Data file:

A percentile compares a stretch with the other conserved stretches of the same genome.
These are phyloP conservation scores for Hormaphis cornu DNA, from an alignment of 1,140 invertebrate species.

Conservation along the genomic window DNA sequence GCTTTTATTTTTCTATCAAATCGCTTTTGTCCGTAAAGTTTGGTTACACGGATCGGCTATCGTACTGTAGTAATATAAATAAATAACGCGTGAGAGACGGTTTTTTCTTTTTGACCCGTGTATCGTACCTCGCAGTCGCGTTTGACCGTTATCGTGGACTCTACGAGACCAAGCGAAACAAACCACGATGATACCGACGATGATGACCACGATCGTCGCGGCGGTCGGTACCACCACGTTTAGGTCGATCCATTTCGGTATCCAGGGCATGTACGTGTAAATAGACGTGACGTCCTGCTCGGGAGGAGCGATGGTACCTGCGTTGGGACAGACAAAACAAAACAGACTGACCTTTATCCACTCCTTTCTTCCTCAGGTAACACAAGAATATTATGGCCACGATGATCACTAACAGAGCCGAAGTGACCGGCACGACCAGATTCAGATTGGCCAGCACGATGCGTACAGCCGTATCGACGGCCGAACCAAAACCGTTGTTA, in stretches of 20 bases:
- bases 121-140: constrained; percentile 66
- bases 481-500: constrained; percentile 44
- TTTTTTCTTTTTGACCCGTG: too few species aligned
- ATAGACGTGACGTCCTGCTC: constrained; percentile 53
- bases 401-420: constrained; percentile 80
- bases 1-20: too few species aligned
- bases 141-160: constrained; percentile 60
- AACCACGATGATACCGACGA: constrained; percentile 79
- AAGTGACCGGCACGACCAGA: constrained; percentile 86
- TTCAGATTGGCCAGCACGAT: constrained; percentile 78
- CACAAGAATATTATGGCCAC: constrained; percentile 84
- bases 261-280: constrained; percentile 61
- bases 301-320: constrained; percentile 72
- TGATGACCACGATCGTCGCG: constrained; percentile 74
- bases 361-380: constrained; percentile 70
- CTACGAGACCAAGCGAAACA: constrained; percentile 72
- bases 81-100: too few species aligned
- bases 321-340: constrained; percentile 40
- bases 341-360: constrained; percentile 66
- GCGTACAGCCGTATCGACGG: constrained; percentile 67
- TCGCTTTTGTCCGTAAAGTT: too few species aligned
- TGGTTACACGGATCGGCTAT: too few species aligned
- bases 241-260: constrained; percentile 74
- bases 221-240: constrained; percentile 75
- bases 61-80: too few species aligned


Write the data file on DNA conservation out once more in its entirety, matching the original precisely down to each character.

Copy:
A percentile compares a stretch with the other conserved stretches of the same genome.
These are phyloP conservation scores for Hormaphis cornu DNA, from an alignment of 1,140 invertebrate species.

Conservation along the genomic window DNA sequence GCTTTTATTTTTCTATCAAATCGCTTTTGTCCGTAAAGTTTGGTTACACGGATCGGCTATCGTACTGTAGTAATATAAATAAATAACGCGTGAGAGACGGTTTTTTCTTTTTGACCCGTGTATCGTACCTCGCAGTCGCGTTTGACCGTTATCGTGGACTCTACGAGACCAAGCGAAACAAACCACGATGATACCGACGATGATGACCACGATCGTCGCGGCGGTCGGTACCACCACGTTTAGGTCGATCCATTTCGGTATCCAGGGCATGTACGTGTAAATAGACGTGACGTCCTGCTCGGGAGGAGCGATGGTACCTGCGTTGGGACAGACAAAACAAAACAGACTGACCTTTATCCACTCCTTTCTTCCTCAGGTAACACAAGAATATTATGGCCACGATGATCACTAACAGAGCCGAAGTGACCGGCACGACCAGATTCAGATTGGCCAGCACGATGCGTACAGCCGTATCGACGGCCGAACCAAAACCGTTGTTA, in stretches of 20 bases:
- bases 121-140: constrained; percentile 66
- bases 481-500: constrained; percentile 44
- TTTTTTCTTTTTGACCCGTG: too few species aligned
- ATAGACGTGACGTCCTGCTC: constrained; percentile 53
- bases 401-420: constrained; percentile 80
- bases 1-20: too few species aligned
- bases 141-160: constrained; percentile 60
- AACCACGATGATACCGACGA: constrained; percentile 79
- AAGTGACCGGCACGACCAGA: constrained; percentile 86
- TTCAGATTGGCCAGCACGAT: constrained; percentile 78
- CACAAGAATATTATGGCCAC: constrained; percentile 84
- bases 261-280: constrained; percentile 61
- bases 301-320: constrained; percentile 72
- TGATGACCACGATCGTCGCG: constrained; percentile 74
- bases 361-380: constrained; percentile 70
- CTACGAGACCAAGCGAAACA: constrained; percentile 72
- bases 81-100: too few species aligned
- bases 321-340: constrained; percentile 40
- bases 341-360: constrained; percentile 66
- GCGTACAGCCGTATCGACGG: constrained; percentile 67
- TCGCTTTTGTCCGTAAAGTT: too few species aligned
- TGGTTACACGGATCGGCTAT: too few species aligned
- bases 241-260: constrained; percentile 74
- bases 221-240: constrained; percentile 75
- bases 61-80: too few species aligned